And then irrevocable funeral contract, or final expense contract. Everything else is a countable asset. So, things like annuities, retirement accounts, 401(k)s, all of those are going to have to be spent down, because you qualify for Medicaid. And also understand that Medicaid has a five-year lookback period, right? They’re going to look back five years to see if you moved any money around and if you have, they’re going to penalize you. One of the strategies we have is let’s say that you’re concerned about long term care costs, so you’re concerned about protecting this money. You want to protect your assets.
So, what you can do is you can put your assets, and this is just a big picture, put your assets into a castle trust or asset protection trust. Now your home and your money go into the trust. It has to be an asset protection trust. A revocable trust will not work. You can have things like annuities here, investment accounts, real estate, second pieces of property, rental properties, your primary residence. All of this can go into the castle’s trust. And then once we put the assets into the trust, think of it as waving a green flag, where we started a race, and then once we make it five years, we can wave that checkered flag, because now everything we’ve put into that trust is protected from that nursing home or Medicaid spend-down.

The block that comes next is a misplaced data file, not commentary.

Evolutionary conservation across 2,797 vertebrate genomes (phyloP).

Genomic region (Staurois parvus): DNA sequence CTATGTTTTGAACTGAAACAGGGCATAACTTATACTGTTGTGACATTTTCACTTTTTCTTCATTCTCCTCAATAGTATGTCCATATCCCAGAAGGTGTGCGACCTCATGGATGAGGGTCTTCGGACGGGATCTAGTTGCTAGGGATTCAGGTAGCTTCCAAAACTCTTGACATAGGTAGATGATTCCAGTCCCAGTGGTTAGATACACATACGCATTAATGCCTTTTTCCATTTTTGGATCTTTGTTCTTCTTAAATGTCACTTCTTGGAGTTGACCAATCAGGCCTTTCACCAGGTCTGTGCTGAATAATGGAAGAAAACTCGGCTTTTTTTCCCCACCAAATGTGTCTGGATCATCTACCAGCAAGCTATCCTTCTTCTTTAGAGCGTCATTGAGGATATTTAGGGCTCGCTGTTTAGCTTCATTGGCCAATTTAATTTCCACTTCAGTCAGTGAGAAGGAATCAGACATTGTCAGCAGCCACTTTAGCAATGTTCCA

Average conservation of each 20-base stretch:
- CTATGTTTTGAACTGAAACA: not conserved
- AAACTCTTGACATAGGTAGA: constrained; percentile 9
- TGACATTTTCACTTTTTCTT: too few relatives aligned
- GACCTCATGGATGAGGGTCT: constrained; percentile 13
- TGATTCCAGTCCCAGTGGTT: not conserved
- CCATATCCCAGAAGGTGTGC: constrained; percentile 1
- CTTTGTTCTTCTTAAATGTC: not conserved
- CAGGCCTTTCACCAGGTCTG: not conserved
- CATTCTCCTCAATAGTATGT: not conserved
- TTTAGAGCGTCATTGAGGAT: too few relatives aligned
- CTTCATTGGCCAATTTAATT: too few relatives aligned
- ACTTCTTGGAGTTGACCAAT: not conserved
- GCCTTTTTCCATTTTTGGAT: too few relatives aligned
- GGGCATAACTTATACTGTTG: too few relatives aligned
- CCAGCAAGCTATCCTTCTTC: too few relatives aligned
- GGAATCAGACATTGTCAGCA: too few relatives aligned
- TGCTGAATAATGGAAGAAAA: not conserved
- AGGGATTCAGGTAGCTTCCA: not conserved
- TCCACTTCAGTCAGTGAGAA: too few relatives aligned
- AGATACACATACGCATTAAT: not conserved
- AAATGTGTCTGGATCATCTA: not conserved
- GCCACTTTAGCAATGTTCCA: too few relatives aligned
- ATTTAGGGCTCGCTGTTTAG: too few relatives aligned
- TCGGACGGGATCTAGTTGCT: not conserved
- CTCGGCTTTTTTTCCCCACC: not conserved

Now we can have Medicaid, pay that base level of care, and then everything inside of the trust is protected to pay for additional services or for a married couple, to ensure that if one spouse needs long term care, that healthy spouse isn’t completely impoverished. Again, that’s a long winded answer to the question, would an annuity be eaten up to pay for long term care? The answer’s yes, unless we put it into an asset protection trust like a castle trust. That’s where we have a lot of our clients moving assets into these trusts, A, to protect against long term care costs, but then also B, especially with the changes in auto insurance, to protect against lawsuits as well. Whatever’s inside of the trust will be protected from lawsuits and creditors.
So, hopefully that was helpful, talking about how long term care costs affect annuities and really any other type of investment. Retirement accounts, 401(k)s, et cetera, okay? Now, the fourth question we had was when should someone consider estate planning? When should someone consider estate planning? What I see is what I call the life cycle of estate planning. Typically, when you’re age 30 to 40, maybe now you have a child, right? You have children. You could have children beforehand, but I’m just stereotyping right now. 30s, 40s, that’s when you start having kids, maybe even earlier.